5. Friday the 13th Part 2 (1981)
director: Steve Miner
leading lady: Amy Steel; Jason: Steve Dash/Warrington Gillette
Part 1 producer/production manager Steve Miner steps up to the director's chair for his first feature, which faithfully follows the original's framework (translation: it's pretty similar). A little time has passed since the original, and a nearby camp is set to open with new counselors. This is the first full role for Jason, and the only time he seems human and vulnerable, which I love. He's got a smaller frame, and Steve Dash (Warrington Gillette gets all the credit, but Dash did more work) does a great job. And screw the hockey mask--that sack is way creepier. Some gore cuts hurt the fun, but there are still some effective kills (my heart aches for Mark!) and a great location (like Part 1, this was shot on a real camp in the East Coast, not in California). And while it's a close call, I think I'd name Amy Steel as my favorite heroine of them all--Ginny is one smart, tough cookie. This film has a similar vibe as the first, with some scares that still hold up ("Paul, I think there's someone in this room..."). On the down side, what happened to Paul? And why the hell did you have to do that to Adrienne King?!
The Middle of the Machete
6. Friday the 13th Part III (1982)
director: Steve Miner
leading lady: Dana Kimmell; Jason: Richard Brooker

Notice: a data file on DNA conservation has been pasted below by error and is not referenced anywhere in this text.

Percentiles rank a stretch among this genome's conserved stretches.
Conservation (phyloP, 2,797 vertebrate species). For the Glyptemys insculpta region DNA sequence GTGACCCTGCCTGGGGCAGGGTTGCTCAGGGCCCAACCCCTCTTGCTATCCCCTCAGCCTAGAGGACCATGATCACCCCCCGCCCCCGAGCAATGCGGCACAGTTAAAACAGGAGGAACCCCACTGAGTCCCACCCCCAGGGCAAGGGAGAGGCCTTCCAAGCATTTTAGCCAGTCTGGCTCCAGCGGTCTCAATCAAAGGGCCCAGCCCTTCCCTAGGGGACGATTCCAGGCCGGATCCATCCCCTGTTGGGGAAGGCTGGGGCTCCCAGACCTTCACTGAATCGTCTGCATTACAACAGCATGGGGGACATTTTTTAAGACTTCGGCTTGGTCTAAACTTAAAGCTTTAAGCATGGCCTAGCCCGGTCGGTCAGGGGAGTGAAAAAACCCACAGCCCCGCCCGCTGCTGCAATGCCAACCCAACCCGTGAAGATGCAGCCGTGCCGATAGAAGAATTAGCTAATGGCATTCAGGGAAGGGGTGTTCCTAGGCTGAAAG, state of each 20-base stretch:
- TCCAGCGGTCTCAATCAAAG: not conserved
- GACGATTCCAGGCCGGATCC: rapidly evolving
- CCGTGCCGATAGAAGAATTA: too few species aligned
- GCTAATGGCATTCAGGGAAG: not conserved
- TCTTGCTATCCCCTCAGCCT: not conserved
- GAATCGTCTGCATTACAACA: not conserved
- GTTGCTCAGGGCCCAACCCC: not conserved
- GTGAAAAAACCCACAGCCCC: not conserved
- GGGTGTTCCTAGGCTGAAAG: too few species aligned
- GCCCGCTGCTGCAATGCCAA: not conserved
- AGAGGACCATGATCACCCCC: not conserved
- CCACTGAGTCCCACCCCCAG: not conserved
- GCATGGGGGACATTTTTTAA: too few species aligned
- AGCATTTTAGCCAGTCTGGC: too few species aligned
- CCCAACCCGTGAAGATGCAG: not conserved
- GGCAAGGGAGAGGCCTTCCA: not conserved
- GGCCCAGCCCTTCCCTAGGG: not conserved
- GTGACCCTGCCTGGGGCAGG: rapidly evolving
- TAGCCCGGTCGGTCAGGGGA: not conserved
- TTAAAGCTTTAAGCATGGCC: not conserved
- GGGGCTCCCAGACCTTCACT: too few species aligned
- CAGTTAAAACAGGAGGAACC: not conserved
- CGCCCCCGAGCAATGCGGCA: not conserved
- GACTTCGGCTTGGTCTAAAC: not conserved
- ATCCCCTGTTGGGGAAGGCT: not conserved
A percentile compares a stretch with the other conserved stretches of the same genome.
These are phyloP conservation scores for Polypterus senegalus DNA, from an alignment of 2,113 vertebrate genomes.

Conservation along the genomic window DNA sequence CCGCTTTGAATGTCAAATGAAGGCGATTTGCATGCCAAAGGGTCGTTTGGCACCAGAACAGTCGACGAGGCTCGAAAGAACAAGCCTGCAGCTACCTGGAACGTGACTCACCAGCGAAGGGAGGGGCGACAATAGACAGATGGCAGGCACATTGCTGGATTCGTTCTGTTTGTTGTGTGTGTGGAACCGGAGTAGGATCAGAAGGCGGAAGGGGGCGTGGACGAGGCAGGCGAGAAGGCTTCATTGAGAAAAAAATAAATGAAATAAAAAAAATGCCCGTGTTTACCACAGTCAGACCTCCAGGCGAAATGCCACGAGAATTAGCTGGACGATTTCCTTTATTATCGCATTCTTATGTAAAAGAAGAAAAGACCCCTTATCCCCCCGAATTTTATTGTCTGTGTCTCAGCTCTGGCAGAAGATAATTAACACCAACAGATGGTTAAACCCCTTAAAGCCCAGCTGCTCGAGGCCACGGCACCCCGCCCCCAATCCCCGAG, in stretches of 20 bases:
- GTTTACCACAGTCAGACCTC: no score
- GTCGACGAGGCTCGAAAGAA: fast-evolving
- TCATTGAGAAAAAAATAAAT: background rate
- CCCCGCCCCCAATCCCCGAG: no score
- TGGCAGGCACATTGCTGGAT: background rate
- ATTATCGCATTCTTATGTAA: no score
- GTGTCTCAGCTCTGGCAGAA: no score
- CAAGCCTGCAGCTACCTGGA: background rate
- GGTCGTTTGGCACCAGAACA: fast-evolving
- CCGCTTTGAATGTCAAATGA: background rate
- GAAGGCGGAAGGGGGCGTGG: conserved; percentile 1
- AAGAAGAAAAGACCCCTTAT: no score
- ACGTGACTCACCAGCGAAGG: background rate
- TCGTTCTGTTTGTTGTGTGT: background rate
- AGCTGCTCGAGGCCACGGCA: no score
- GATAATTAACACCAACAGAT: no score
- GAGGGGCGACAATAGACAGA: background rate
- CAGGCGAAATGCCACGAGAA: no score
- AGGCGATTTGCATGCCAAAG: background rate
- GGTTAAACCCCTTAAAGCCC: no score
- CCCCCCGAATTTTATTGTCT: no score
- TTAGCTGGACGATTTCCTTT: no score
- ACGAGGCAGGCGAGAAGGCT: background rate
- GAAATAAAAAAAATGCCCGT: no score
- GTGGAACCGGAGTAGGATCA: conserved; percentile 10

Miner is the only director to helm two entries in the series, and this one was all about capitalizing on the 3-D craze. The production headed to California (it shows), and while I'd never count acting as a franchise strength, the performances here are worse than usual. This picks up immediately after Part 2, making Jason's sudden growth spurt an issue for continuity sticklers. But I'll suspend my disbelief because Richard Brooker does a great job of scaring the hell out of me (his Jason is visually the creepiest). His presence helps offset some of this entry's oddities, like those ridiculous bikers who are so not badass. Dana Kimmell may not be the best actress, but she makes up for it with a fun final chase--including one of my favorite sequences of the whole series (when those barn doors open, I still get the chills: "He can't be alive!"). But I'm not a fan of the jump scare that follows, a Part 1 rip-off that has another jarring continuity error. The gore is built around the 3-D effects, which don't hold up very well (the eyeball isn't anywhere close to realistic), and that opening funky new wave theme is sooo '80s. But with the debut of the hockey mask, Part 3 still holds significance.
7. Friday the 13th: A New Beginning (1985)
director: Danny Steinmann
leading lady: Melanie Kinnaman; Jason: Tom Morga